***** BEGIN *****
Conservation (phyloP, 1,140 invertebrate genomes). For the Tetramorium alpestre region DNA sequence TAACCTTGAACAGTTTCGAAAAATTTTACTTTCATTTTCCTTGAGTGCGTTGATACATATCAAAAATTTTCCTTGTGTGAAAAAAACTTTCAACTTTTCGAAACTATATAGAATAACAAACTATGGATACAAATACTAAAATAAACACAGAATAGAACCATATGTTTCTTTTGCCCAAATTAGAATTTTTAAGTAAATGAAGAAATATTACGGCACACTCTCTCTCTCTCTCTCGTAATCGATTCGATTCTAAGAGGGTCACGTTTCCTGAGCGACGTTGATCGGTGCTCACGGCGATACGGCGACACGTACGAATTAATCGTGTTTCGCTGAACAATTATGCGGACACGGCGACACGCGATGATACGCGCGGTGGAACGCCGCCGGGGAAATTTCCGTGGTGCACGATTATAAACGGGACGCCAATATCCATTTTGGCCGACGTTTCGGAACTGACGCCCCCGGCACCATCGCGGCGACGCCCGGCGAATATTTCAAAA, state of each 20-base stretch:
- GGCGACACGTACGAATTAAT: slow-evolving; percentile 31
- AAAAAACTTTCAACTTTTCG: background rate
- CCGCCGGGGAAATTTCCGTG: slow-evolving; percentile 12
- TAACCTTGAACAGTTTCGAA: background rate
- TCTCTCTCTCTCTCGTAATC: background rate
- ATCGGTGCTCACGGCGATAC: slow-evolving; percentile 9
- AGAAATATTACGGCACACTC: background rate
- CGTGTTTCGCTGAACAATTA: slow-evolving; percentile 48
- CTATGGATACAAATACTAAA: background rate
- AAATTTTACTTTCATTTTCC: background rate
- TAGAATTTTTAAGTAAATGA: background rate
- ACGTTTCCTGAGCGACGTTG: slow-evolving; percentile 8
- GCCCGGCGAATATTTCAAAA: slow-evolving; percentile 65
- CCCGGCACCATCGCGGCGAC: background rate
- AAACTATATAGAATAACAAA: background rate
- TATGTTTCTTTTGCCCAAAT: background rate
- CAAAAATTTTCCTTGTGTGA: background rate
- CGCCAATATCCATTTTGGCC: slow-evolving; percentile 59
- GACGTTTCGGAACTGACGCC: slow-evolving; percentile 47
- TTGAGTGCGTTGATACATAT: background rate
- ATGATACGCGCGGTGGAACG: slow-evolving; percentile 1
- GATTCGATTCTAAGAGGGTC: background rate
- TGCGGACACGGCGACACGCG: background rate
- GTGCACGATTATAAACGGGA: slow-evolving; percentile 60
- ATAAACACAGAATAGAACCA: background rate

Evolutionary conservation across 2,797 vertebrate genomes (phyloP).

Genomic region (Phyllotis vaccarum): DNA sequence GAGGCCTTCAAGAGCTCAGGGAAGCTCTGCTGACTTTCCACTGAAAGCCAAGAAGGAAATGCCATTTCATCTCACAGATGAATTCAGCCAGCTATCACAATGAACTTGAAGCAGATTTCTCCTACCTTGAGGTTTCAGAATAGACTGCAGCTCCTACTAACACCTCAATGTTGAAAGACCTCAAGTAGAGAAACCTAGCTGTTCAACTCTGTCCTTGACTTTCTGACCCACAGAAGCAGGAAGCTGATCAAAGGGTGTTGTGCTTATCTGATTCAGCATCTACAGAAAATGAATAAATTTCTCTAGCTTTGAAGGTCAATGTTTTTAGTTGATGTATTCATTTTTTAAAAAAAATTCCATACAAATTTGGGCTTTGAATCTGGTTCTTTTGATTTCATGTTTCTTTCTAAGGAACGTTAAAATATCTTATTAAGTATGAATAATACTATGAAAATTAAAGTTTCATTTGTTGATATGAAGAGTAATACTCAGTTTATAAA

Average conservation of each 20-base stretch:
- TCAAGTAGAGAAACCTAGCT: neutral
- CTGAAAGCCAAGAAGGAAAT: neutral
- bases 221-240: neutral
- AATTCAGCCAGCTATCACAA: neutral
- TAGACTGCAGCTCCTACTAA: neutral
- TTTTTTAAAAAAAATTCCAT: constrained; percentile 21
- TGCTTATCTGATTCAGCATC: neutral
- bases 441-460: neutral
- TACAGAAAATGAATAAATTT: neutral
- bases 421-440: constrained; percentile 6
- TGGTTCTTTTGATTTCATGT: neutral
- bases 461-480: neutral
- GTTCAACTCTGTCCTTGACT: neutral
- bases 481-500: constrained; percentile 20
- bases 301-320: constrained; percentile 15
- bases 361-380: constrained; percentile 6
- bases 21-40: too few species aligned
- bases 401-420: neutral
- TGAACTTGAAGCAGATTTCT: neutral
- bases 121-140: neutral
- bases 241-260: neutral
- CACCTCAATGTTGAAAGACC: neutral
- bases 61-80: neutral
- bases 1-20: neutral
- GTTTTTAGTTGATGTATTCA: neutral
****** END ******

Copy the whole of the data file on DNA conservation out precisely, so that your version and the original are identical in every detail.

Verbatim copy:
Conservation (phyloP, 1,140 invertebrate genomes). For the Tetramorium alpestre region DNA sequence TAACCTTGAACAGTTTCGAAAAATTTTACTTTCATTTTCCTTGAGTGCGTTGATACATATCAAAAATTTTCCTTGTGTGAAAAAAACTTTCAACTTTTCGAAACTATATAGAATAACAAACTATGGATACAAATACTAAAATAAACACAGAATAGAACCATATGTTTCTTTTGCCCAAATTAGAATTTTTAAGTAAATGAAGAAATATTACGGCACACTCTCTCTCTCTCTCTCGTAATCGATTCGATTCTAAGAGGGTCACGTTTCCTGAGCGACGTTGATCGGTGCTCACGGCGATACGGCGACACGTACGAATTAATCGTGTTTCGCTGAACAATTATGCGGACACGGCGACACGCGATGATACGCGCGGTGGAACGCCGCCGGGGAAATTTCCGTGGTGCACGATTATAAACGGGACGCCAATATCCATTTTGGCCGACGTTTCGGAACTGACGCCCCCGGCACCATCGCGGCGACGCCCGGCGAATATTTCAAAA, state of each 20-base stretch:
- GGCGACACGTACGAATTAAT: slow-evolving; percentile 31
- AAAAAACTTTCAACTTTTCG: background rate
- CCGCCGGGGAAATTTCCGTG: slow-evolving; percentile 12
- TAACCTTGAACAGTTTCGAA: background rate
- TCTCTCTCTCTCTCGTAATC: background rate
- ATCGGTGCTCACGGCGATAC: slow-evolving; percentile 9
- AGAAATATTACGGCACACTC: background rate
- CGTGTTTCGCTGAACAATTA: slow-evolving; percentile 48
- CTATGGATACAAATACTAAA: background rate
- AAATTTTACTTTCATTTTCC: background rate
- TAGAATTTTTAAGTAAATGA: background rate
- ACGTTTCCTGAGCGACGTTG: slow-evolving; percentile 8
- GCCCGGCGAATATTTCAAAA: slow-evolving; percentile 65
- CCCGGCACCATCGCGGCGAC: background rate
- AAACTATATAGAATAACAAA: background rate
- TATGTTTCTTTTGCCCAAAT: background rate
- CAAAAATTTTCCTTGTGTGA: background rate
- CGCCAATATCCATTTTGGCC: slow-evolving; percentile 59
- GACGTTTCGGAACTGACGCC: slow-evolving; percentile 47
- TTGAGTGCGTTGATACATAT: background rate
- ATGATACGCGCGGTGGAACG: slow-evolving; percentile 1
- GATTCGATTCTAAGAGGGTC: background rate
- TGCGGACACGGCGACACGCG: background rate
- GTGCACGATTATAAACGGGA: slow-evolving; percentile 60
- ATAAACACAGAATAGAACCA: background rate

Evolutionary conservation across 2,797 vertebrate genomes (phyloP).

Genomic region (Phyllotis vaccarum): DNA sequence GAGGCCTTCAAGAGCTCAGGGAAGCTCTGCTGACTTTCCACTGAAAGCCAAGAAGGAAATGCCATTTCATCTCACAGATGAATTCAGCCAGCTATCACAATGAACTTGAAGCAGATTTCTCCTACCTTGAGGTTTCAGAATAGACTGCAGCTCCTACTAACACCTCAATGTTGAAAGACCTCAAGTAGAGAAACCTAGCTGTTCAACTCTGTCCTTGACTTTCTGACCCACAGAAGCAGGAAGCTGATCAAAGGGTGTTGTGCTTATCTGATTCAGCATCTACAGAAAATGAATAAATTTCTCTAGCTTTGAAGGTCAATGTTTTTAGTTGATGTATTCATTTTTTAAAAAAAATTCCATACAAATTTGGGCTTTGAATCTGGTTCTTTTGATTTCATGTTTCTTTCTAAGGAACGTTAAAATATCTTATTAAGTATGAATAATACTATGAAAATTAAAGTTTCATTTGTTGATATGAAGAGTAATACTCAGTTTATAAA

Average conservation of each 20-base stretch:
- TCAAGTAGAGAAACCTAGCT: neutral
- CTGAAAGCCAAGAAGGAAAT: neutral
- bases 221-240: neutral
- AATTCAGCCAGCTATCACAA: neutral
- TAGACTGCAGCTCCTACTAA: neutral
- TTTTTTAAAAAAAATTCCAT: constrained; percentile 21
- TGCTTATCTGATTCAGCATC: neutral
- bases 441-460: neutral
- TACAGAAAATGAATAAATTT: neutral
- bases 421-440: constrained; percentile 6
- TGGTTCTTTTGATTTCATGT: neutral
- bases 461-480: neutral
- GTTCAACTCTGTCCTTGACT: neutral
- bases 481-500: constrained; percentile 20
- bases 301-320: constrained; percentile 15
- bases 361-380: constrained; percentile 6
- bases 21-40: too few species aligned
- bases 401-420: neutral
- TGAACTTGAAGCAGATTTCT: neutral
- bases 121-140: neutral
- bases 241-260: neutral
- CACCTCAATGTTGAAAGACC: neutral
- bases 61-80: neutral
- bases 1-20: neutral
- GTTTTTAGTTGATGTATTCA: neutral